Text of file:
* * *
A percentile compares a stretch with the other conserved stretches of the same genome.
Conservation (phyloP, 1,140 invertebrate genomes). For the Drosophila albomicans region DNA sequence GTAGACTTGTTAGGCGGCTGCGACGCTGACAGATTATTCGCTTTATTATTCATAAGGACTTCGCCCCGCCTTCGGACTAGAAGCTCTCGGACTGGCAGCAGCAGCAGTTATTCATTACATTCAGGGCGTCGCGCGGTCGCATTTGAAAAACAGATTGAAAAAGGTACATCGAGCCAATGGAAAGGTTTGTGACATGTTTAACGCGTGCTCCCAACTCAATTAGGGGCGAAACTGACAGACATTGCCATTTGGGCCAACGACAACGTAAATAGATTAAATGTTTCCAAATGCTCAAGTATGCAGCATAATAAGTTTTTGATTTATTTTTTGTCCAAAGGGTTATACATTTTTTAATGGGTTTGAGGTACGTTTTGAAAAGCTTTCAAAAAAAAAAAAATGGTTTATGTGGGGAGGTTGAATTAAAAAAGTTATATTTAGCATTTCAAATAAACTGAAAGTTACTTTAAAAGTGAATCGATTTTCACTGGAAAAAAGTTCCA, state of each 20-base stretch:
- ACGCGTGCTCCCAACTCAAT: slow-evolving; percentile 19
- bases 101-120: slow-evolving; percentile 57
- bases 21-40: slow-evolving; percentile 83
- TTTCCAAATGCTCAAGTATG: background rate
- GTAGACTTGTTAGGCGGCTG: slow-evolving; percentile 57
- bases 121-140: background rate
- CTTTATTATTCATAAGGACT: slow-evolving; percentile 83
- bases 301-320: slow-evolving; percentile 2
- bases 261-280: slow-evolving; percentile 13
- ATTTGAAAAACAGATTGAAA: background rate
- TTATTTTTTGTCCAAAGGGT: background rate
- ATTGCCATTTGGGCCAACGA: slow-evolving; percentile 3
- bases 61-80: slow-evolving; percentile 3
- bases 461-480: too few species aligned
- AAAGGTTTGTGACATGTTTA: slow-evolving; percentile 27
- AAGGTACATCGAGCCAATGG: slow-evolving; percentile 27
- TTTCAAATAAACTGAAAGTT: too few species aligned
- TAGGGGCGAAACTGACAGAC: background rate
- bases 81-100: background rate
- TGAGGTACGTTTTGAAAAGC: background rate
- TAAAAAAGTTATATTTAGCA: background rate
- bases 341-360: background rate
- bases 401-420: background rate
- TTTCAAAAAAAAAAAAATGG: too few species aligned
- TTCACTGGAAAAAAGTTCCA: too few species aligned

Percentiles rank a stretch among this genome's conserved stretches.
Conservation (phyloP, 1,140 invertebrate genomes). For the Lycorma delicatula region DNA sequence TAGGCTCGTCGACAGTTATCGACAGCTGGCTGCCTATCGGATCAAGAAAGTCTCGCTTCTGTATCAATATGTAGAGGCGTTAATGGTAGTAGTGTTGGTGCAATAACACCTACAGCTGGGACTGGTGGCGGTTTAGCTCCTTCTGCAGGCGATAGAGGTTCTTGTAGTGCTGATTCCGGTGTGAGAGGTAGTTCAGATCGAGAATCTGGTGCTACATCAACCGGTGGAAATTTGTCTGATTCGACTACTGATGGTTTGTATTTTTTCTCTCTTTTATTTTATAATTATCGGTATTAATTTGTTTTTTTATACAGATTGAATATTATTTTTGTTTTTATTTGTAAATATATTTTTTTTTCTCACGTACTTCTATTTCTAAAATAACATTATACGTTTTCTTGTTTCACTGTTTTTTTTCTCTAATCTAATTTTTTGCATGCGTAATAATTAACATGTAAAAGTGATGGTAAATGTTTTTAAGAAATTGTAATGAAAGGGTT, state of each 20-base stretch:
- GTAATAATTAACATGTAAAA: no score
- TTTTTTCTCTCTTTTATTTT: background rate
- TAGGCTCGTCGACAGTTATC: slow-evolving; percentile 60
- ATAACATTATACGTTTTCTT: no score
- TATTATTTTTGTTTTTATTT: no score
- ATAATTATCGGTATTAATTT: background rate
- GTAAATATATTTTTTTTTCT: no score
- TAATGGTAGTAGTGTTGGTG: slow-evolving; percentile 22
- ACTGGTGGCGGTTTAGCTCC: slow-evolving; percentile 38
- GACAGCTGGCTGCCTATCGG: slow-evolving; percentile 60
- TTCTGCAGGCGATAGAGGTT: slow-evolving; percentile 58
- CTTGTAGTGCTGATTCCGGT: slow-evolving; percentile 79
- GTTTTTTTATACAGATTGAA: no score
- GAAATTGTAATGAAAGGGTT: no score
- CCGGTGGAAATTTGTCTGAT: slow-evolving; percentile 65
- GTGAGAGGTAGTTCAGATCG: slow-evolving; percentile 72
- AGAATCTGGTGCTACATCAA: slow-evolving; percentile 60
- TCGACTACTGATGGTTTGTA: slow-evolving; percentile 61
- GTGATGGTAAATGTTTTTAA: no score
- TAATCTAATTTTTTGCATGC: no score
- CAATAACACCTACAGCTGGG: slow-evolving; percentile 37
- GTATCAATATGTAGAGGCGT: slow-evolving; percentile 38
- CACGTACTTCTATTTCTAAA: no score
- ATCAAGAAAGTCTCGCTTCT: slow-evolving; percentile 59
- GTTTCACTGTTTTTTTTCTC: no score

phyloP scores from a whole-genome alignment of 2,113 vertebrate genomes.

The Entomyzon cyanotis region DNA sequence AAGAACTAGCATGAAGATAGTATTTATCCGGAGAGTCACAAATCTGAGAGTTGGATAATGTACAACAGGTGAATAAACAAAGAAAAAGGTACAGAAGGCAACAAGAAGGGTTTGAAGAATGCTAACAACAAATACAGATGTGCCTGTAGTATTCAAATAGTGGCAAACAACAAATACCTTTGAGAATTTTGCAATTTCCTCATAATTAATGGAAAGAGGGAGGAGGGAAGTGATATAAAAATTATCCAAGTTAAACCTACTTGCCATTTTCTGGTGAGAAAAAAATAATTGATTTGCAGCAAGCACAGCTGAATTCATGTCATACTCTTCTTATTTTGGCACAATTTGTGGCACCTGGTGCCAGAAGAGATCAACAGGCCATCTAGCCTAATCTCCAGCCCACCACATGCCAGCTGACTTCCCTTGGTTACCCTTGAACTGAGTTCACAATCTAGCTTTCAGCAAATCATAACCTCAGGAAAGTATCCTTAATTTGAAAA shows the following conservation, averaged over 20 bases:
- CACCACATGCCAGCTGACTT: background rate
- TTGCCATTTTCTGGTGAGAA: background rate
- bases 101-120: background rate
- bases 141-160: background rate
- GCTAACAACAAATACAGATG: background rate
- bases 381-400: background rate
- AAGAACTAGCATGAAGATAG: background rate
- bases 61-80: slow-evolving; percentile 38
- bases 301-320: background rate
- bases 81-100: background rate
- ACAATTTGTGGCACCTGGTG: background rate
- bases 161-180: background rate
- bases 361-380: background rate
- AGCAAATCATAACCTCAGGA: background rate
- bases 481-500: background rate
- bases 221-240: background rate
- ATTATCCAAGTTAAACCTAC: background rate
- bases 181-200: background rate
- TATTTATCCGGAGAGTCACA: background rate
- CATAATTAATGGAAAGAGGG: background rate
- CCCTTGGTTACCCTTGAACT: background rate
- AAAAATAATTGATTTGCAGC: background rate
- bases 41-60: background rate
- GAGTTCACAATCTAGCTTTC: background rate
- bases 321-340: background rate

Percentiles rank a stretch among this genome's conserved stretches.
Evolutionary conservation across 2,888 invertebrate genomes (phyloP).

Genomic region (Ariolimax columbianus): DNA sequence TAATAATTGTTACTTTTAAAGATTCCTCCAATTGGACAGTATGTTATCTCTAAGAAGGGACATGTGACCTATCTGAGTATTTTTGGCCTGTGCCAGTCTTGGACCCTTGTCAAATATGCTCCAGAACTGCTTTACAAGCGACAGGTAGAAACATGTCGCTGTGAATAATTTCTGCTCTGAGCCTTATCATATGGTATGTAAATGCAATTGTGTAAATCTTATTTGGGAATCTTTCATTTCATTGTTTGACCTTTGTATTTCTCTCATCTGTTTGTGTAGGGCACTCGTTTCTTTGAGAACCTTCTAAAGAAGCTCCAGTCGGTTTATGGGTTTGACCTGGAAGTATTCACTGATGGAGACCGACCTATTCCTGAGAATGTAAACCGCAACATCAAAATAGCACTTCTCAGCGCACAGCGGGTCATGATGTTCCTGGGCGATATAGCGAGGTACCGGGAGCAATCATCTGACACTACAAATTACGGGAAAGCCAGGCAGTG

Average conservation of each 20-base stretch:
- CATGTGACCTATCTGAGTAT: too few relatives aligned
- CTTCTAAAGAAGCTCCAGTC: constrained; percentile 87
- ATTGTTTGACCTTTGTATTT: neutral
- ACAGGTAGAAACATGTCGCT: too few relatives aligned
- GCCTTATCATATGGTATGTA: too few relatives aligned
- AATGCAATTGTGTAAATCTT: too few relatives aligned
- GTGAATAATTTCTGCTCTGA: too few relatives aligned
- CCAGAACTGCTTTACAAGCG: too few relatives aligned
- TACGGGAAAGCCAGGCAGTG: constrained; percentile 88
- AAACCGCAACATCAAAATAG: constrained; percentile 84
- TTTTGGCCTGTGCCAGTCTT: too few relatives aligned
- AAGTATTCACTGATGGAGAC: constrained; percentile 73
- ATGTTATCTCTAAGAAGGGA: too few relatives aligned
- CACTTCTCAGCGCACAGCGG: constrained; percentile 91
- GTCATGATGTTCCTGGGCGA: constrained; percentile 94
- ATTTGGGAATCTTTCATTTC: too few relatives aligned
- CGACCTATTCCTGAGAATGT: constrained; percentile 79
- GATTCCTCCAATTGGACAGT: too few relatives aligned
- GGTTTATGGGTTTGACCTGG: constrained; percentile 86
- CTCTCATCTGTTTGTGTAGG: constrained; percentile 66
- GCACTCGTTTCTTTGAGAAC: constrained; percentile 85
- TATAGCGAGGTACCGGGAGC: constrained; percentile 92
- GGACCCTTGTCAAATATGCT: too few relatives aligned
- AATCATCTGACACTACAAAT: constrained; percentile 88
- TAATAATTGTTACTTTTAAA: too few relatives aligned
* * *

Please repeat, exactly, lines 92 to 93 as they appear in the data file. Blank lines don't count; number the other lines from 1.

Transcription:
- GTGAATAATTTCTGCTCTGA: too few relatives aligned
- CCAGAACTGCTTTACAAGCG: too few relatives aligned